While in hospital I had a CT scan, or CGI scan as I kept calling it. I’ve had one in the past, but this time it took place when I was off my head which resulted in the 5% of my aware brain being totally embarrassed by 95% of me.
I’d been out of it all morning leading up to the scan, my anxiety had shot up to maximum levels at the thought of the claustrophobic scanner, I was on a lot of morphine for the pain, and my temperature was high, which always distorts my brain. I didn’t realise that the combo of all this would result in me losing all filters in my brain and not knowing when to shut up.
It was a strange experience, instead of just thinking my thoughts, they were all coming out via my mouth, and even though the tiny reasonable part of my brain was listening and telling me to stop talking, I couldn’t. I had no control of my mouth, even though I could see peoples facial reactions to me. I’m sure most of them thought I was a complete loon. I certainly did.
It started when the porter, Steve, arrived at the ward to take me for the scan.
‘Are you my taxi driver?’
He humoured me. ‘I am, jump in.’
‘I haven’t got any cash to pay you.’
‘Don’t worry, I’ve switched the meter off.’ What a good sport.
I climbed into the wheelchair and he attempted to put a blanket across my lap. ‘I don’t need that, I’m far too hot.’
‘I was thinking of your modesty.’
‘Oh, don’t worry about that, everyone has seen everything before.’ I can assure you everyone hasn’t seen everything of me and I was wearing a nightie that went down to my ankles. We set off. ‘Is it far? I don’t fancy a long journey today.’
I was assured it was just down one floor in the lift then straight into the scanning rooms. And it was. It was a busy day as when we arrived in the waiting area there were three neat rows of people in wheelchairs, about nine ahead of me. Steve parked me in the front row.
‘Are we going to watch a drive-in movie?’ I asked loudly. I should point out too that because I’d been nil by mouth all morning, for the scan, my mouth and lips were like cotton wool so I was slurring my words due to my tongue trying to cling like a limpet to every surface in my mouth.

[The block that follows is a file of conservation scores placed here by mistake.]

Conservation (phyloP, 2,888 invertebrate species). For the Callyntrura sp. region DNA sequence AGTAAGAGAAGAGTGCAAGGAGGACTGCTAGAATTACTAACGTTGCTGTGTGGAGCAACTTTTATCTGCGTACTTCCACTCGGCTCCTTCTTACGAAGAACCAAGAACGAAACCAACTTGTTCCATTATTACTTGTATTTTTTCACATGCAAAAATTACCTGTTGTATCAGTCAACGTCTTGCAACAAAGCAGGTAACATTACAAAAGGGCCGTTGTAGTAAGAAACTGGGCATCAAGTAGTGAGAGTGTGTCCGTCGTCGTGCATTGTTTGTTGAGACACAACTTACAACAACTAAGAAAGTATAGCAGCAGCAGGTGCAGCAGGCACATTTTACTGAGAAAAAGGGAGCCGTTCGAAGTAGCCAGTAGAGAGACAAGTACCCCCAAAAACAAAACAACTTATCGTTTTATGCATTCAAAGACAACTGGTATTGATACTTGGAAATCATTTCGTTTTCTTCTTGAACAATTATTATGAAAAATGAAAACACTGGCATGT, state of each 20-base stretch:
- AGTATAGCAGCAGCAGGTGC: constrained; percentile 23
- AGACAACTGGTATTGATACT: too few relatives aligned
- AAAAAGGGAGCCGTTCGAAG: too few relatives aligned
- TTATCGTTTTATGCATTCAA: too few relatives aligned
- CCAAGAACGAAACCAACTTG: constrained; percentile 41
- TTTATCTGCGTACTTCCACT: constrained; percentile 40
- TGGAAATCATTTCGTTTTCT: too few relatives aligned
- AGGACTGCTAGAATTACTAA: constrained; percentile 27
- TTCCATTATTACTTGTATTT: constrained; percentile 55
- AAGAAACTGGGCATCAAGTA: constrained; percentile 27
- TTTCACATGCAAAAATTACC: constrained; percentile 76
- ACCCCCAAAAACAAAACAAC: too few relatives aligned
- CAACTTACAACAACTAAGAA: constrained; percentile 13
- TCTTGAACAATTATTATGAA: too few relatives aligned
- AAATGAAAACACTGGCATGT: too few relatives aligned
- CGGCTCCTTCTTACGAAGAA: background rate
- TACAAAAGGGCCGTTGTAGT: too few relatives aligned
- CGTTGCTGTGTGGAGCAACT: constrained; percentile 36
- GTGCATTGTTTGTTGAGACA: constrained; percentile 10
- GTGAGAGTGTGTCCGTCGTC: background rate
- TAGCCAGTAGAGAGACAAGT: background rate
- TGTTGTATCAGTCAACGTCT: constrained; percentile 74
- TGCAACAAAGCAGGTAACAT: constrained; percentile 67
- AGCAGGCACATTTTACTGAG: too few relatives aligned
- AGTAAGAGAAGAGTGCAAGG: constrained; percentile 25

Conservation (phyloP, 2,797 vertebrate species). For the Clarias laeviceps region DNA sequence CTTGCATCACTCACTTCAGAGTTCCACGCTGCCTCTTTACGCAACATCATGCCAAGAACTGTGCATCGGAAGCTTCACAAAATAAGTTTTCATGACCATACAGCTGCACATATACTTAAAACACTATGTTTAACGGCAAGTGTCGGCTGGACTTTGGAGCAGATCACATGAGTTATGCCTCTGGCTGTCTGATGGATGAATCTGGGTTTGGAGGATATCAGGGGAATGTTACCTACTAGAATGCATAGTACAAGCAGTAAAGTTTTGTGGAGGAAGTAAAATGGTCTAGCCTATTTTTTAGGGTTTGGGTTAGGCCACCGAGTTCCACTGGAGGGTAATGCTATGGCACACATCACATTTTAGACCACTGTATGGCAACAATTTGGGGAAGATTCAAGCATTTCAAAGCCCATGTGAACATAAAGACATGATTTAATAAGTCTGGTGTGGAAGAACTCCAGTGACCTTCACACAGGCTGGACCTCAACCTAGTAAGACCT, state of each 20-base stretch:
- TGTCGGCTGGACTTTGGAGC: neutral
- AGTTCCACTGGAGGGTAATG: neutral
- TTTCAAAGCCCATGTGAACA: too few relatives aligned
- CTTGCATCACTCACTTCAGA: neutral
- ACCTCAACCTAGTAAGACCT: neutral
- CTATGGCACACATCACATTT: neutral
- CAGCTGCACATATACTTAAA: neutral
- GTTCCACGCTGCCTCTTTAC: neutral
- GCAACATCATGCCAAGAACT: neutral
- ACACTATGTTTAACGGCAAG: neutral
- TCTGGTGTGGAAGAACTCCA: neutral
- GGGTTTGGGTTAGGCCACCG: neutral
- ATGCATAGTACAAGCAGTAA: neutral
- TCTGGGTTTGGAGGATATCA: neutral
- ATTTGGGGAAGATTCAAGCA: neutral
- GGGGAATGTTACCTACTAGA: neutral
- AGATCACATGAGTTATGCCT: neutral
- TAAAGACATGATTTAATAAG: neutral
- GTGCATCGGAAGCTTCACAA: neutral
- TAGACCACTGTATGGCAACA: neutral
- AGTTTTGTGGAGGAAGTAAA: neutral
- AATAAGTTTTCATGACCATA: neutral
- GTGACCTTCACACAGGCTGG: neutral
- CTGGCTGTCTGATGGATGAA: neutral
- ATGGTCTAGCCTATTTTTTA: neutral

Steve said we weren’t watching a movie and went to inform the scanners I was there. The scan lady came out to find me slumped over (I felt like I was going to pass out in the heat), she got me to sit back in the wheelchair and felt my forehead looking concerned.
I indicated to the room on the right, ‘I don’t want to go in that room as it sounds like a 3D printer and I’m not looking my best today, can I come back another day when I look more presentable.’
Deciding I was delirious with the temperature the scan lady upgraded me to going in next. ‘I’ll just go and load her details into the machine’, she said to Steve.
He said he had to go and pick someone else up, I waved cheerily goodbye to him.
The scan lady asked a paramedic, who was with their own patient two rows back, to stand with me to keep an eye on me while she popped back into the room. The paramedic lady did this reluctantly, she tried not to make eye contact with me. I asked her if she had a slush puppy she could plug into my cannula in my arm to cool me down. She just said no and remained looking ahead. I then told her my slush puppy flavour order of preference. I didn’t know I had an order of preference.